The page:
WASHINGTON (CN) - Greenhouse gas threatens public health, the Environmental Protection Agency announced Monday, clearing the way for federal regulation of the pollutants. "These long-overdue findings cement 2009's place in history as the year when the United States government began addressing the challenge of greenhouse-gas pollution and seizing the opportunity of clean-energy reform," said EPA Administrator Lisa Jackson.
The EPA said the gasses threaten American lives through their drive of climate change, citing heat waves and increased ground-level ozone concentrations, which are tied to asthma.
The announcement comes as the Copenhagen climate summit begins, where word leaders are planning how to move forward in forging binding emissions cap agreements.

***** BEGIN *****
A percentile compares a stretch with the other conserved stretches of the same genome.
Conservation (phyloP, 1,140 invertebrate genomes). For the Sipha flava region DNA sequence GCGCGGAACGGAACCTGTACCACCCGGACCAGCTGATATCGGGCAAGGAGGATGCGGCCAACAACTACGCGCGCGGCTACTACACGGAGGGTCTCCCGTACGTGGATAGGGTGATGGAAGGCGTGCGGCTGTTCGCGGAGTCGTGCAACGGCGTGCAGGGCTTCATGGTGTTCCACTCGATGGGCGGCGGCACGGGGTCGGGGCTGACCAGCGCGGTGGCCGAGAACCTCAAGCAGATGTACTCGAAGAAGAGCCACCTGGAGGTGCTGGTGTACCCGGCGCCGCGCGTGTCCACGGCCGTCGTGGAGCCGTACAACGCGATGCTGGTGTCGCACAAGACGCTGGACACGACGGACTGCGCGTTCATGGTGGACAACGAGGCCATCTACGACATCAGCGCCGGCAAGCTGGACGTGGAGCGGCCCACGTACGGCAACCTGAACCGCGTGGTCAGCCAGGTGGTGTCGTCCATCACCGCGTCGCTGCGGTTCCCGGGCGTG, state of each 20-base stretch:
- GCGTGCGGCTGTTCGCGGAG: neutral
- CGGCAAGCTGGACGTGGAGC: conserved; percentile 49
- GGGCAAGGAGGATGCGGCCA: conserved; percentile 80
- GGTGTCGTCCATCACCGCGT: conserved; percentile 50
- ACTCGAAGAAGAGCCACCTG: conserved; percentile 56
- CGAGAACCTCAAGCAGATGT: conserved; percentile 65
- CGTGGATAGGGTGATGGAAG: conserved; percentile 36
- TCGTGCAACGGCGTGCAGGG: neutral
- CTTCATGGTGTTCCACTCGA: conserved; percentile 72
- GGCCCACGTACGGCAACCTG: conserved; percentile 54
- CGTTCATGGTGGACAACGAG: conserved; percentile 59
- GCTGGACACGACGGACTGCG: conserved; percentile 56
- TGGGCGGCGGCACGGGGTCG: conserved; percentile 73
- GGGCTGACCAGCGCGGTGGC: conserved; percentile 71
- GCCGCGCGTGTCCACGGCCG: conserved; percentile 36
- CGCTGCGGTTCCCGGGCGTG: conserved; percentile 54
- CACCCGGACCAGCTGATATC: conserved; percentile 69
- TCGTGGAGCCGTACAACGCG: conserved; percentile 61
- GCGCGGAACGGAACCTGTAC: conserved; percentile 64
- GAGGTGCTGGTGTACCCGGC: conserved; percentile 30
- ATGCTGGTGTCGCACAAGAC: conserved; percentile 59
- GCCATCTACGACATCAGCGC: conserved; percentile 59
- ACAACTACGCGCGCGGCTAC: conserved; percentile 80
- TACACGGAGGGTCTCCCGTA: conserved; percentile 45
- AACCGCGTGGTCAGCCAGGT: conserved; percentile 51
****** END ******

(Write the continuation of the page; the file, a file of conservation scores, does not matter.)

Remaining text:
Many perceive the move to be a way of giving leverage to the Obama administration as is pushes climate change legislation through Congress.
The findings are necessary to move forward on new emissions standards as early as May for cars, which are responsible for 23 percent of the U.S. greenhouse gasses. The EPA plans to put in place new controls on six greenhouse gasses: - carbon dioxide, methane, nitrous oxide, hydrofluorocarbons, perfluorocarbons and sulfur hexafluoride.
Other polluters, like oil refineries, are also expected to fall under increased regulation.
The House has already passed a climate bill requiring an 83 percent drop in greenhouse gasses from 2005 levels by 2050, and the Senate is now considering a similar one.
The EPA findings are the response of a 2007 Supreme Court decision that the emissions can be regulated under the Clean Air Act.
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